Early signs Manawatu/Whanganui’s housing shortage could be easing have evaporated, leaving the region’s market like a grocery store with bare shelves.
Figures from property website realestate.co.nz show the number of houses for sale in Manawatu/Whanganui plummeted 40.3 per cent in the 12 months up to April.
The Wairarapa was the only region to experience a bigger drop in housing stock, falling 47.1 per cent over the same period, but every region in the country was feeling the pinch. Only Auckland had an increase in the total number of property listings, and 12 regions saw a drop of 25 per cent or more.
Real Estate Institute of New Zealand spokesman Andy Stewart said the region’s real estate agents were reporting fewer new listings coming in across the board, and houses were selling faster than they were coming in.
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“It ain’t easy. It’s like running a grocery store without anything on the shelves,” Stewart said.
There seemed to be early signs the region’s housing shortage was easing, when Manawatu/Whanganui had the country’s highest annual growth in listings in November, with 602 houses listed that month.
Stewart hoped the growth would continue. It could have changed the dynamics of the market, and encouraged new listings from people who were hesitant to sell their house while they were unsure they could get a new one.
It would have reversed a two-year period of critically low housing stocks, but it didn’t pan out.
If no new houses were listed, Manawatu/Whanganui’s supply would sell out in 11 weeks, one third of the time it would normally take.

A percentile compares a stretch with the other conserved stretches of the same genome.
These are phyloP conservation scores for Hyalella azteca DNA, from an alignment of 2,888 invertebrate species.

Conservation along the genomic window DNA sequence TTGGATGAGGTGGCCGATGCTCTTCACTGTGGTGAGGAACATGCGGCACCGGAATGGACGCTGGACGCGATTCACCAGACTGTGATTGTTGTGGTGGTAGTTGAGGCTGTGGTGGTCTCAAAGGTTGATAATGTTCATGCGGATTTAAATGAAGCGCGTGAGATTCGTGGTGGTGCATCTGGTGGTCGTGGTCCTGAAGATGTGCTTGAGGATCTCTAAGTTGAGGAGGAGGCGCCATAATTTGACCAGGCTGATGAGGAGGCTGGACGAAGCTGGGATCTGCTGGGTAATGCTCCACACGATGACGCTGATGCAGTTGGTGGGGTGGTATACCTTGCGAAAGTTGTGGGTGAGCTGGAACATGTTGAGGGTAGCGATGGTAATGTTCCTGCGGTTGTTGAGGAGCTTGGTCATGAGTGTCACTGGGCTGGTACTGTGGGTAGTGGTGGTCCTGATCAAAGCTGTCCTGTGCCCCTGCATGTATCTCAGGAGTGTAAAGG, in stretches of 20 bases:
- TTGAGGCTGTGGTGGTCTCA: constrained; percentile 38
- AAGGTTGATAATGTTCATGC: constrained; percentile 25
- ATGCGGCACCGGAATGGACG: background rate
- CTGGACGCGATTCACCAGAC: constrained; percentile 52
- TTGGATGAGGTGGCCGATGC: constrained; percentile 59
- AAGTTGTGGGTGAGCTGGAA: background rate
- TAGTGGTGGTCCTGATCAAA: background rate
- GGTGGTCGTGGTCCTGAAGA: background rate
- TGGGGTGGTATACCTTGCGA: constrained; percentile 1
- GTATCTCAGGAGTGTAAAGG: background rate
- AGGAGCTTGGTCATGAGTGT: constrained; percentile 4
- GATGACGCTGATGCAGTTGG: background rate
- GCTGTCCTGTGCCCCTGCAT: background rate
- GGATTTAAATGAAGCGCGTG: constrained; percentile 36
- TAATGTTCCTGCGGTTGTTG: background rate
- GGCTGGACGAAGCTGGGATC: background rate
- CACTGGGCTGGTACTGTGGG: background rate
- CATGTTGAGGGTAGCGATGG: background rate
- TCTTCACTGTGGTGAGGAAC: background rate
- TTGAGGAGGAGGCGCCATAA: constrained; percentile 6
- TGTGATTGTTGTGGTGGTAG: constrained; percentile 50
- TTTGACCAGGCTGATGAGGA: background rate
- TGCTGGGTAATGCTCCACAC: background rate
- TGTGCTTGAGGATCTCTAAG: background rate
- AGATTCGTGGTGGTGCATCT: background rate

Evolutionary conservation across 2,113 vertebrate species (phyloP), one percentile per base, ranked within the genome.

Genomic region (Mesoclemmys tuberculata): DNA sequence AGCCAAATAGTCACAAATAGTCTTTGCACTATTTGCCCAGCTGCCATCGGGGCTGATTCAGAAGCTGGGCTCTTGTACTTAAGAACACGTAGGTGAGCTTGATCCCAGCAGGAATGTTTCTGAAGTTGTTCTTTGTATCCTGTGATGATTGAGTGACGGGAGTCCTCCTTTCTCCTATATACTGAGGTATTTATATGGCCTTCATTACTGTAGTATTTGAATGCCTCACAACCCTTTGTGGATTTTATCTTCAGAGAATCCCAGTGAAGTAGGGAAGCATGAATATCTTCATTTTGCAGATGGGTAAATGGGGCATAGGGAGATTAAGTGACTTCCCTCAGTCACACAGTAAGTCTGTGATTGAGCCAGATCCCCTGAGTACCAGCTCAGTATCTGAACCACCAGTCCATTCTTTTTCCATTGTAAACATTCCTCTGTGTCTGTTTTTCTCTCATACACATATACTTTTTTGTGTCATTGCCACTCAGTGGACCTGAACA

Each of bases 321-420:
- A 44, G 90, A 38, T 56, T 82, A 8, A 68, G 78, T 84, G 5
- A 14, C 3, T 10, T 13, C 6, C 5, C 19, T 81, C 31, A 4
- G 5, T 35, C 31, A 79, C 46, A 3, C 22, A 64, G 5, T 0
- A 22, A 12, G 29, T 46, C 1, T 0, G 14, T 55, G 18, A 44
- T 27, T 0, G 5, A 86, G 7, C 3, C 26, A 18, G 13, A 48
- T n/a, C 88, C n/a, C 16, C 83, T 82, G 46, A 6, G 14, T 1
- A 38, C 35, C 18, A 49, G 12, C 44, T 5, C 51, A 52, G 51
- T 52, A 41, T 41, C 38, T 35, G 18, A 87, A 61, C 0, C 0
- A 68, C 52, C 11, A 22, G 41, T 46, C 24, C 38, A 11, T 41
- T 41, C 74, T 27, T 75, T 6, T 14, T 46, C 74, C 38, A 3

Stewart said March was a particularly strong month for sales, taking another large bite out of the supply. REINZ figures showed there were 155 homes sold in Palmerston North alone, the city’s highest number of sales in a single month since April 2008.
And with new listings down 8.1 per cent on last April, only 444 houses came on the market in the region last month.
“I don’t see any way this will resolve this year.
But the outlook wasn’t unrelentingly bleak.
Realestate.co.nz spokeswoman Vanessa Taylor said the drop could be partly explained by external factors, such as settling down from last year’s highly volatile market into a much more stable market in 2017.
Winter did usually see house stocks tighten. And on top of that, April had several public holidays and the school break, so some people may have delayed listing their houses while they went on holiday.
Palmerston North City Council city planner David Murphy said rebuilding the city’s housing supply would take time, but the council was working to ease the way with its long-term planning.
“The Government has put a strong onus on local councils to increase the supply of residential land, [and] we’re conscious of the need to be proactive with our planning.”
The council had worked towards the “intensification” of Palmerston North housing, in addition to the new homes popping up in subdivisions on the city’s edge – such as the Whakarongo development, between Stoney Creek and James Line, expected to provide 600 new homes.